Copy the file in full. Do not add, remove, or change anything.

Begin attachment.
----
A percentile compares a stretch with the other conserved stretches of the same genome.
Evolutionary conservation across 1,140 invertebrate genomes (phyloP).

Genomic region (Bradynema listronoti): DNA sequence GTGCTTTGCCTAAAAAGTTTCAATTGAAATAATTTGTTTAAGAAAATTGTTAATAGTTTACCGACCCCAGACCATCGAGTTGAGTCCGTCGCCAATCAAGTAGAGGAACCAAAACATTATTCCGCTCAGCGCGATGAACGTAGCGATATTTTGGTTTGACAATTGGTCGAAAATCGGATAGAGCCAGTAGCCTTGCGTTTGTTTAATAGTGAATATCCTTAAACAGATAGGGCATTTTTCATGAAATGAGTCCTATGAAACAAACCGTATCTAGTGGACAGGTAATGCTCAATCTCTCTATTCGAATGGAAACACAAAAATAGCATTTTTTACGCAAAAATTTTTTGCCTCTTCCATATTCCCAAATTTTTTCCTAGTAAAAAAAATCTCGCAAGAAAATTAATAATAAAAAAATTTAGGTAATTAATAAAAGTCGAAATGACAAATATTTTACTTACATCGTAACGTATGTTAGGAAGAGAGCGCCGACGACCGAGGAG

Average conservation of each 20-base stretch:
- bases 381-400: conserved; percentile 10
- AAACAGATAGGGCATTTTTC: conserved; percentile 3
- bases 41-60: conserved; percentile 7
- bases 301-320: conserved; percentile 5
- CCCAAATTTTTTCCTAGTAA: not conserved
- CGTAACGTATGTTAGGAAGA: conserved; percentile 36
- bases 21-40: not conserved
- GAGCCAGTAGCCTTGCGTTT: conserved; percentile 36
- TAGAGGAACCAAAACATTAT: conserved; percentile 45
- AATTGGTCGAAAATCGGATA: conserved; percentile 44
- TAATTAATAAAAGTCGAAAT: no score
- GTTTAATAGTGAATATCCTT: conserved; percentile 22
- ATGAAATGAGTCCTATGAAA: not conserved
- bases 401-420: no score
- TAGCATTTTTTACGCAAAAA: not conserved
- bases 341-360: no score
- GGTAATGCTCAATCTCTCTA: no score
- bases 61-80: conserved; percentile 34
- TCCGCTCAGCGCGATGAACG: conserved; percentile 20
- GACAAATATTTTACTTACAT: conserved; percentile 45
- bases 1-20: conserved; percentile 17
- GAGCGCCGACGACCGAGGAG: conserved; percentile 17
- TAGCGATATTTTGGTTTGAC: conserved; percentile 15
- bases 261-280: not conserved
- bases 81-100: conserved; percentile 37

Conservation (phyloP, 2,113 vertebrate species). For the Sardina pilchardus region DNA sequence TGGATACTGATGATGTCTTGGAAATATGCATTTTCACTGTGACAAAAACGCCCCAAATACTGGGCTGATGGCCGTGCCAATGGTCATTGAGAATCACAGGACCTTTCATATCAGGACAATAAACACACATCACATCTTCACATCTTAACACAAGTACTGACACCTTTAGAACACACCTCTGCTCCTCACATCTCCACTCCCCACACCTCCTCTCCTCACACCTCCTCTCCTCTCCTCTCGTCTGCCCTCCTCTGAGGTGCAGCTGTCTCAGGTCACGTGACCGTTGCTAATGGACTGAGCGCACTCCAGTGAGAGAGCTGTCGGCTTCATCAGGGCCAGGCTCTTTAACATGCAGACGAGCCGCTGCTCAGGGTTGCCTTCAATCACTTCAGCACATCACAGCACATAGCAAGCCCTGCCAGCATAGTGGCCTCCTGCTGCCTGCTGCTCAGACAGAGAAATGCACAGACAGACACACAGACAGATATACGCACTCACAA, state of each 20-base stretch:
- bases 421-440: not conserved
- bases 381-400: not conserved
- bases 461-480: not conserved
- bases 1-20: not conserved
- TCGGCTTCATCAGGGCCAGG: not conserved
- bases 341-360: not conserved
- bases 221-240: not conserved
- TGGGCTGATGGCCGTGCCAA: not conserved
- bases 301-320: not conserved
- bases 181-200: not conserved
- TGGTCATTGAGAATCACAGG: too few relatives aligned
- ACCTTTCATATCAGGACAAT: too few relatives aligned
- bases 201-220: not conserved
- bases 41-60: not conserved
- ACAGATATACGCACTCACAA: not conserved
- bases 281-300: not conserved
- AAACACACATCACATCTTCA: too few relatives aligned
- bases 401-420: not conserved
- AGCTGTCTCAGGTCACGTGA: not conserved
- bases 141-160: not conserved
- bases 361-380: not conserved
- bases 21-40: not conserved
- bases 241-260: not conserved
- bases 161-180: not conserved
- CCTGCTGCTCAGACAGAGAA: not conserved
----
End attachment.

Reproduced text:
A percentile compares a stretch with the other conserved stretches of the same genome.
Evolutionary conservation across 1,140 invertebrate genomes (phyloP).

Genomic region (Bradynema listronoti): DNA sequence GTGCTTTGCCTAAAAAGTTTCAATTGAAATAATTTGTTTAAGAAAATTGTTAATAGTTTACCGACCCCAGACCATCGAGTTGAGTCCGTCGCCAATCAAGTAGAGGAACCAAAACATTATTCCGCTCAGCGCGATGAACGTAGCGATATTTTGGTTTGACAATTGGTCGAAAATCGGATAGAGCCAGTAGCCTTGCGTTTGTTTAATAGTGAATATCCTTAAACAGATAGGGCATTTTTCATGAAATGAGTCCTATGAAACAAACCGTATCTAGTGGACAGGTAATGCTCAATCTCTCTATTCGAATGGAAACACAAAAATAGCATTTTTTACGCAAAAATTTTTTGCCTCTTCCATATTCCCAAATTTTTTCCTAGTAAAAAAAATCTCGCAAGAAAATTAATAATAAAAAAATTTAGGTAATTAATAAAAGTCGAAATGACAAATATTTTACTTACATCGTAACGTATGTTAGGAAGAGAGCGCCGACGACCGAGGAG

Average conservation of each 20-base stretch:
- bases 381-400: conserved; percentile 10
- AAACAGATAGGGCATTTTTC: conserved; percentile 3
- bases 41-60: conserved; percentile 7
- bases 301-320: conserved; percentile 5
- CCCAAATTTTTTCCTAGTAA: not conserved
- CGTAACGTATGTTAGGAAGA: conserved; percentile 36
- bases 21-40: not conserved
- GAGCCAGTAGCCTTGCGTTT: conserved; percentile 36
- TAGAGGAACCAAAACATTAT: conserved; percentile 45
- AATTGGTCGAAAATCGGATA: conserved; percentile 44
- TAATTAATAAAAGTCGAAAT: no score
- GTTTAATAGTGAATATCCTT: conserved; percentile 22
- ATGAAATGAGTCCTATGAAA: not conserved
- bases 401-420: no score
- TAGCATTTTTTACGCAAAAA: not conserved
- bases 341-360: no score
- GGTAATGCTCAATCTCTCTA: no score
- bases 61-80: conserved; percentile 34
- TCCGCTCAGCGCGATGAACG: conserved; percentile 20
- GACAAATATTTTACTTACAT: conserved; percentile 45
- bases 1-20: conserved; percentile 17
- GAGCGCCGACGACCGAGGAG: conserved; percentile 17
- TAGCGATATTTTGGTTTGAC: conserved; percentile 15
- bases 261-280: not conserved
- bases 81-100: conserved; percentile 37

Conservation (phyloP, 2,113 vertebrate species). For the Sardina pilchardus region DNA sequence TGGATACTGATGATGTCTTGGAAATATGCATTTTCACTGTGACAAAAACGCCCCAAATACTGGGCTGATGGCCGTGCCAATGGTCATTGAGAATCACAGGACCTTTCATATCAGGACAATAAACACACATCACATCTTCACATCTTAACACAAGTACTGACACCTTTAGAACACACCTCTGCTCCTCACATCTCCACTCCCCACACCTCCTCTCCTCACACCTCCTCTCCTCTCCTCTCGTCTGCCCTCCTCTGAGGTGCAGCTGTCTCAGGTCACGTGACCGTTGCTAATGGACTGAGCGCACTCCAGTGAGAGAGCTGTCGGCTTCATCAGGGCCAGGCTCTTTAACATGCAGACGAGCCGCTGCTCAGGGTTGCCTTCAATCACTTCAGCACATCACAGCACATAGCAAGCCCTGCCAGCATAGTGGCCTCCTGCTGCCTGCTGCTCAGACAGAGAAATGCACAGACAGACACACAGACAGATATACGCACTCACAA, state of each 20-base stretch:
- bases 421-440: not conserved
- bases 381-400: not conserved
- bases 461-480: not conserved
- bases 1-20: not conserved
- TCGGCTTCATCAGGGCCAGG: not conserved
- bases 341-360: not conserved
- bases 221-240: not conserved
- TGGGCTGATGGCCGTGCCAA: not conserved
- bases 301-320: not conserved
- bases 181-200: not conserved
- TGGTCATTGAGAATCACAGG: too few relatives aligned
- ACCTTTCATATCAGGACAAT: too few relatives aligned
- bases 201-220: not conserved
- bases 41-60: not conserved
- ACAGATATACGCACTCACAA: not conserved
- bases 281-300: not conserved
- AAACACACATCACATCTTCA: too few relatives aligned
- bases 401-420: not conserved
- AGCTGTCTCAGGTCACGTGA: not conserved
- bases 141-160: not conserved
- bases 361-380: not conserved
- bases 21-40: not conserved
- bases 241-260: not conserved
- bases 161-180: not conserved
- CCTGCTGCTCAGACAGAGAA: not conserved